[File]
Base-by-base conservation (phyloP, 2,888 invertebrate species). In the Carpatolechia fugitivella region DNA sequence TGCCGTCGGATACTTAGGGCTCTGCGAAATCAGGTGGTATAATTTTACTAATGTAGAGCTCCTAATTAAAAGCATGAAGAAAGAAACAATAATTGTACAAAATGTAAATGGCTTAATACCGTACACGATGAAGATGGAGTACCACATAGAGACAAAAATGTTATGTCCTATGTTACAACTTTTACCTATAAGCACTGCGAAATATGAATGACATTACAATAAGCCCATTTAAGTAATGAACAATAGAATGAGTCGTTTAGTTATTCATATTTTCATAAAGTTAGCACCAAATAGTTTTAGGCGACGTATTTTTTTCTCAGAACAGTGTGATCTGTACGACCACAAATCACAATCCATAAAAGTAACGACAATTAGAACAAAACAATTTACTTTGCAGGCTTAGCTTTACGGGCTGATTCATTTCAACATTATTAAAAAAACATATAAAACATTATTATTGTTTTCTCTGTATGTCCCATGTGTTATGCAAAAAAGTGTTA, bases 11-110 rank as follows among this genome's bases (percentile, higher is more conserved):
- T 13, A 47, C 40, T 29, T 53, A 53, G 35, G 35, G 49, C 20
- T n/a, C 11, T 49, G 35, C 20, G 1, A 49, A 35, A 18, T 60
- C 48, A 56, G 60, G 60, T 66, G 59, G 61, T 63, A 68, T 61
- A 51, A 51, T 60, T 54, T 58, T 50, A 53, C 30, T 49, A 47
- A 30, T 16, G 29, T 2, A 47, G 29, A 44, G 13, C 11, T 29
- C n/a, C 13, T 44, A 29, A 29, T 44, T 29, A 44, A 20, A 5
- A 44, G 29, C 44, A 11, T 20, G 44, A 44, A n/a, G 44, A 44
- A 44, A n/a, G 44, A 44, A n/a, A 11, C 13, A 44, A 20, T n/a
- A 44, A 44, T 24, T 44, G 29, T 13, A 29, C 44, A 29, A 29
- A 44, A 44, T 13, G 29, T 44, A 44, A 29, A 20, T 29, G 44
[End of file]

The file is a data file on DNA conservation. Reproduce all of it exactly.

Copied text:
Base-by-base conservation (phyloP, 2,888 invertebrate species). In the Carpatolechia fugitivella region DNA sequence TGCCGTCGGATACTTAGGGCTCTGCGAAATCAGGTGGTATAATTTTACTAATGTAGAGCTCCTAATTAAAAGCATGAAGAAAGAAACAATAATTGTACAAAATGTAAATGGCTTAATACCGTACACGATGAAGATGGAGTACCACATAGAGACAAAAATGTTATGTCCTATGTTACAACTTTTACCTATAAGCACTGCGAAATATGAATGACATTACAATAAGCCCATTTAAGTAATGAACAATAGAATGAGTCGTTTAGTTATTCATATTTTCATAAAGTTAGCACCAAATAGTTTTAGGCGACGTATTTTTTTCTCAGAACAGTGTGATCTGTACGACCACAAATCACAATCCATAAAAGTAACGACAATTAGAACAAAACAATTTACTTTGCAGGCTTAGCTTTACGGGCTGATTCATTTCAACATTATTAAAAAAACATATAAAACATTATTATTGTTTTCTCTGTATGTCCCATGTGTTATGCAAAAAAGTGTTA, bases 11-110 rank as follows among this genome's bases (percentile, higher is more conserved):
- T 13, A 47, C 40, T 29, T 53, A 53, G 35, G 35, G 49, C 20
- T n/a, C 11, T 49, G 35, C 20, G 1, A 49, A 35, A 18, T 60
- C 48, A 56, G 60, G 60, T 66, G 59, G 61, T 63, A 68, T 61
- A 51, A 51, T 60, T 54, T 58, T 50, A 53, C 30, T 49, A 47
- A 30, T 16, G 29, T 2, A 47, G 29, A 44, G 13, C 11, T 29
- C n/a, C 13, T 44, A 29, A 29, T 44, T 29, A 44, A 20, A 5
- A 44, G 29, C 44, A 11, T 20, G 44, A 44, A n/a, G 44, A 44
- A 44, A n/a, G 44, A 44, A n/a, A 11, C 13, A 44, A 20, T n/a
- A 44, A 44, T 24, T 44, G 29, T 13, A 29, C 44, A 29, A 29
- A 44, A 44, T 13, G 29, T 44, A 44, A 29, A 20, T 29, G 44